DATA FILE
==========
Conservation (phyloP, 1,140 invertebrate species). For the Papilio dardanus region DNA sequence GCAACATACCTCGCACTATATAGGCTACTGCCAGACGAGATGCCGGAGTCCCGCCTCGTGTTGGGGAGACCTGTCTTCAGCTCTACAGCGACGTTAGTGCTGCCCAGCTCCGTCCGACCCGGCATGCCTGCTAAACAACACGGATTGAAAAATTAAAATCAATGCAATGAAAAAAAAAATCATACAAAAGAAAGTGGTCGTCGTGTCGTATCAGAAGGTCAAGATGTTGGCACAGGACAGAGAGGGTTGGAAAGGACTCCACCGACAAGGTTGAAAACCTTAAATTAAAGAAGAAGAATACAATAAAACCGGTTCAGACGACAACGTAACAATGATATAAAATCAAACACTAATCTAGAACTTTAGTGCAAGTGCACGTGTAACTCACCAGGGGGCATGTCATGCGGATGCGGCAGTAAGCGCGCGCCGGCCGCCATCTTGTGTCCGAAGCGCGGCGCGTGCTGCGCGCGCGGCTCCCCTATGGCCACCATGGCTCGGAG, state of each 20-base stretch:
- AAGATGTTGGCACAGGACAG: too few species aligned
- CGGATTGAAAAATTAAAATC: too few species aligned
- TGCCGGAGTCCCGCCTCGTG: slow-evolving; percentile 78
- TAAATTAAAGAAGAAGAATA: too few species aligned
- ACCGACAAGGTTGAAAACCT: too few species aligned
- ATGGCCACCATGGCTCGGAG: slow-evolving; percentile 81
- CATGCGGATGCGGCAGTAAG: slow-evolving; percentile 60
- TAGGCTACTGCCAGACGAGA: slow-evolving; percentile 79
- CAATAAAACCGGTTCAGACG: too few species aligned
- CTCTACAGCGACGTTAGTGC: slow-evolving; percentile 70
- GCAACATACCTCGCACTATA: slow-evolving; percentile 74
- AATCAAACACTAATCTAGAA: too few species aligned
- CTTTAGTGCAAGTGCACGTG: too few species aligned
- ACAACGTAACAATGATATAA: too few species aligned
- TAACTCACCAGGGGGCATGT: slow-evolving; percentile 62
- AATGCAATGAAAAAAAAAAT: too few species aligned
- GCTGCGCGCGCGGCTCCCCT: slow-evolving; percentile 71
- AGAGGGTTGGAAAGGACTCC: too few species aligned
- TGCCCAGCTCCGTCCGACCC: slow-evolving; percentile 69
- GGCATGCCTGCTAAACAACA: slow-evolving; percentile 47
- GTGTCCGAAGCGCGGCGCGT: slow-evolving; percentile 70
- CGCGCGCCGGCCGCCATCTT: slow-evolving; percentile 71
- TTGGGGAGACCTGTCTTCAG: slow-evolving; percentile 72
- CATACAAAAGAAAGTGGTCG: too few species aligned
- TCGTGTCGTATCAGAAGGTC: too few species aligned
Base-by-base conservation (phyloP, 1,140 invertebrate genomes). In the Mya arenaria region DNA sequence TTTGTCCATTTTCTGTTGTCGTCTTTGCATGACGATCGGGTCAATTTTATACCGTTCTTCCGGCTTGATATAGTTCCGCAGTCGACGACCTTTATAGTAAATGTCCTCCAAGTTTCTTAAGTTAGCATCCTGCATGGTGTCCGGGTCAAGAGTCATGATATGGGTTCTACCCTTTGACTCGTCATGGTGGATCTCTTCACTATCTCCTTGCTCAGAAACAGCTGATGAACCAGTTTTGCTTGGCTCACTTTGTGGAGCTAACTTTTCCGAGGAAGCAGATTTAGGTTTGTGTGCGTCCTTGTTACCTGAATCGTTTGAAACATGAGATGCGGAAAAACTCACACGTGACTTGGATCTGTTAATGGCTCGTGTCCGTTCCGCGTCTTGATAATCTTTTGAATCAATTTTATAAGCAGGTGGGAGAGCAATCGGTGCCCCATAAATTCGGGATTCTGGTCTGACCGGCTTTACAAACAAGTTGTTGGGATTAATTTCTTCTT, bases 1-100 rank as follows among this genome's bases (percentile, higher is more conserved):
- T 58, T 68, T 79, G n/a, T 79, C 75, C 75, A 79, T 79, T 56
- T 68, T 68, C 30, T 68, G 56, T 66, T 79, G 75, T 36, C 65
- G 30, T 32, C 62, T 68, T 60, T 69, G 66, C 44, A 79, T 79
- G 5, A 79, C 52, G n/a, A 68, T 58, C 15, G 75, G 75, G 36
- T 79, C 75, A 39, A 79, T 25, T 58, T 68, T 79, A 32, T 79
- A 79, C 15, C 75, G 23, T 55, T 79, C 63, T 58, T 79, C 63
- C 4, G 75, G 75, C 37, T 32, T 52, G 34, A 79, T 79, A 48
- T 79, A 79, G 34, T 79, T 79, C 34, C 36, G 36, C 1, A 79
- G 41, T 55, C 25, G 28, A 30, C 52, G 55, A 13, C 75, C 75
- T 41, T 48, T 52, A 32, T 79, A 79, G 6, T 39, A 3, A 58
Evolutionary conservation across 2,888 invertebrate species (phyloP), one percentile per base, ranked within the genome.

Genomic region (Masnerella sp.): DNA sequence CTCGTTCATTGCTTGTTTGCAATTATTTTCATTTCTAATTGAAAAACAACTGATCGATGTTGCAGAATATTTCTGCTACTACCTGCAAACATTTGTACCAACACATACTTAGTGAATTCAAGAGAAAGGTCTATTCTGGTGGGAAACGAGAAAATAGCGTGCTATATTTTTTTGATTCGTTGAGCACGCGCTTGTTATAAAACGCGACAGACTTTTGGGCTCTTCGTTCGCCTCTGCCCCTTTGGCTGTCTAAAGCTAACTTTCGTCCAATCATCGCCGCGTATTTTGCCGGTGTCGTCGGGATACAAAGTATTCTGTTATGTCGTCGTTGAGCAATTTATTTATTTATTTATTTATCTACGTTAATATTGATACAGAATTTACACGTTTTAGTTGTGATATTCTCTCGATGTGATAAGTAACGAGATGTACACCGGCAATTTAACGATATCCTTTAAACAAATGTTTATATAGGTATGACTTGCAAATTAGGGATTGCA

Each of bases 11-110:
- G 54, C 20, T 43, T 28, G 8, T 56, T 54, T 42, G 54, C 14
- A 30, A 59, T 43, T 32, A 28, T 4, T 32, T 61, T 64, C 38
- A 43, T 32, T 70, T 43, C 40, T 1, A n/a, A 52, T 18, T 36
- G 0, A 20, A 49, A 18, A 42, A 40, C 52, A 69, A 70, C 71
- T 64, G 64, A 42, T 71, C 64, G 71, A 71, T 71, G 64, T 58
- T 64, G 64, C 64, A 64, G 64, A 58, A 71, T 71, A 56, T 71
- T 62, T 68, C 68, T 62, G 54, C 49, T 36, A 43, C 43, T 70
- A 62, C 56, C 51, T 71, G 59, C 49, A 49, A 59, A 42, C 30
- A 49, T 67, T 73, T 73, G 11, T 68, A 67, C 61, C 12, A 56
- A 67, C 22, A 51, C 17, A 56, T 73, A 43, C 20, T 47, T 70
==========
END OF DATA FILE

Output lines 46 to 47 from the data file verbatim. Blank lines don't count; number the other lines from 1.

- T 64, G 64, C 64, A 64, G 64, A 58, A 71, T 71, A 56, T 71
- T 62, T 68, C 68, T 62, G 54, C 49, T 36, A 43, C 43, T 70